Western Association of Fish & Wildlife Agencies

Mission and History

WAFWAThe mission of the Western Association of Fish and Wildlife Agencies (the Western Association, or WAFWA) is to deliver conservation through information exchange and working partnerships.

The Western Association arose in the early 1920s out of the need for western state game managers to band together to protect common interests, particularly state sovereignty of game management. The objectives of the original organization were distinctly designed to unify members and exercise influence in policies related to protecting wildlife and fish. In due course, WAFWA clearly established the right of the states as the primary managers of resident game and fish and they are now working partners with the United States Forest Service in the field of big game management on National Forests.

Over time, the members of WAFWA expanded their purpose to address some of the leading challenges in fish and wildlife management. At the heart of many of the decisions and discussions is management of fish and wildlife using the latest research and planning tools related to population management, healthy habitat, and harvest. They are now a leading authority that provides guidance on these and other game conservation issues.

“Challenges for state fish and wildlife agencies arise every day,” said Tony Wasley, former WAFWA President and Director of the Nevada Department of Wildlife. “Some we see coming, while others blind-side us. WAFWA’s membership includes the best minds in wildlife management in the country. Having this go-to ready resource is invaluable in effectively addressing all challenges.”

Region of Influence

The Western Association represents 23 states and Canadian provinces, spanning from Alaska to Texas and from Saskatchewan to Hawaii, an area covering nearly 3.7 million square miles of some of North America’s most wild and scenic country. A link to its member organizations can be found below.

Projects 

  • Executed a Memorandum of Understanding (MOU) between State and federal land, wildlife management and science agencies to conserve and manage Greater sage-grouse, sagebrush habitats, and other sagebrush-dependent wildlife throughout the Western United States and Canada, now called the Sagebrush Ecosystem Initiative.
  • Establishes working groups or workshops to advance regional conservation initiatives: Mule Deer, Wild Sheep, Sage and Columbian Sharp-tailed Grouse Workshop, Western Quail, Ad Hoc Lead and Wildlife, Wildlife Chiefs’ Wolverine Sub-Committee, Directors’ Endangered Species Act/Species at Risk Act.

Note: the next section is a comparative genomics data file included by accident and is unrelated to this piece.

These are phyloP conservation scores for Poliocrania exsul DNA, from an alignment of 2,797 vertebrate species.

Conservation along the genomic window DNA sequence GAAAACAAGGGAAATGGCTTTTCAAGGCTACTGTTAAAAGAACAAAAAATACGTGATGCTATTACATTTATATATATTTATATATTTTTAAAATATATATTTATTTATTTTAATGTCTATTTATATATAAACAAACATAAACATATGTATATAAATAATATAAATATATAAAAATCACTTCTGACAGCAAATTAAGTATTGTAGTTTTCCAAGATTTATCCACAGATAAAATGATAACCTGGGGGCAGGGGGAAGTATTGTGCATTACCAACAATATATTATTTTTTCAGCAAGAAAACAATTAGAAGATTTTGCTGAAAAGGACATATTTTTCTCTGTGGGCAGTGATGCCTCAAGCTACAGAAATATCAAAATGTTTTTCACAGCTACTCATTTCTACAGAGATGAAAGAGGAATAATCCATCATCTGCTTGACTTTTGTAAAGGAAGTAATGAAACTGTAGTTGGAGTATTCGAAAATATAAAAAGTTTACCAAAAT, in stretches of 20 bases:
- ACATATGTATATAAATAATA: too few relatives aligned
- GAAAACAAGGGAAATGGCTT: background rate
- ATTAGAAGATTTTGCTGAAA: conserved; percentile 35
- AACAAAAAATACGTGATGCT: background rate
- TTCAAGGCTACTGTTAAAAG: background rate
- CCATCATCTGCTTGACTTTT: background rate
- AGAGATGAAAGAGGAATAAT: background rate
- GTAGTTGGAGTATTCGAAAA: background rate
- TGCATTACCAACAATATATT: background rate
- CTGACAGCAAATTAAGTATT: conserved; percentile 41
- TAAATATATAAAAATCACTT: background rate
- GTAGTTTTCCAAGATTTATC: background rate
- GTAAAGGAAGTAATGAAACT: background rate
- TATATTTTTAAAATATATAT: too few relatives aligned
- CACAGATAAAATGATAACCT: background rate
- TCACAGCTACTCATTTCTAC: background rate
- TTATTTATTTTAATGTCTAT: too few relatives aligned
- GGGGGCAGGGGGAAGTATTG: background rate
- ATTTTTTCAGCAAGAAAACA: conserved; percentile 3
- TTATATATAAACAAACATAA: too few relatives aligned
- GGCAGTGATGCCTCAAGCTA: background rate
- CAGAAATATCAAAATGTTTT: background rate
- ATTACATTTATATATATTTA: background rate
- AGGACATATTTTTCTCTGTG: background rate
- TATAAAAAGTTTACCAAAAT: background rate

• Created a novel Response Management program that conducts large-scale surveys to provide information on public attitudes and opinions. This allows WAFWA to be more responsive to competing user and public demands on natural resources.
  • Popularly known as the originators of the Project WILD, an interdisciplinary, supplementary environmental and conservation education program for educators of kindergarten through high school age young people.
  • Sage Grouse/Sagebrush Ecosystem Initiative
  • Fire and Invasives: Please see this document for the latest report: Wildlife and Invasive Species in the West: Challenges that Hinder Current and Future Management and Protection of the Sagebrush-steppe Ecosystem.

Relationship with IWJV 

WAFWA recently monitored federal decisions about endangered species designations for Lesser Praire-Chickens and Greater Sage-Grouse.

The IWJV and WAFWA share a strong commitment to delivering conservation through partnerships, working across jurisdictional boundaries, sharing information, and strengthening the work of their partners. The two organizations subscribe to a simple tenet: The partnership is stronger than the sum of the parts. The IWJV and WAFWA have collaborated informally since the IWJV’s inception in 1994. However, the organizations have become increasingly aligned over the last five years through their respective work on sage grouse habitat conservation and a commitment to strategic organizational growth. Today, the IWJV and WAFWA are lock-step in a long-run effort to conserve the sagebrush ecosystem and proactively catalyze landscape-scale conservation of habitats that will support wildlife populations and communities for future generations. What’s more, over the past decade, WAFWA director representation on the IWJV Management Board has been robust, further helping to strengthen the partnership between the two entities and align their conservation priorities to an even greater extent than ever before.

Additional Information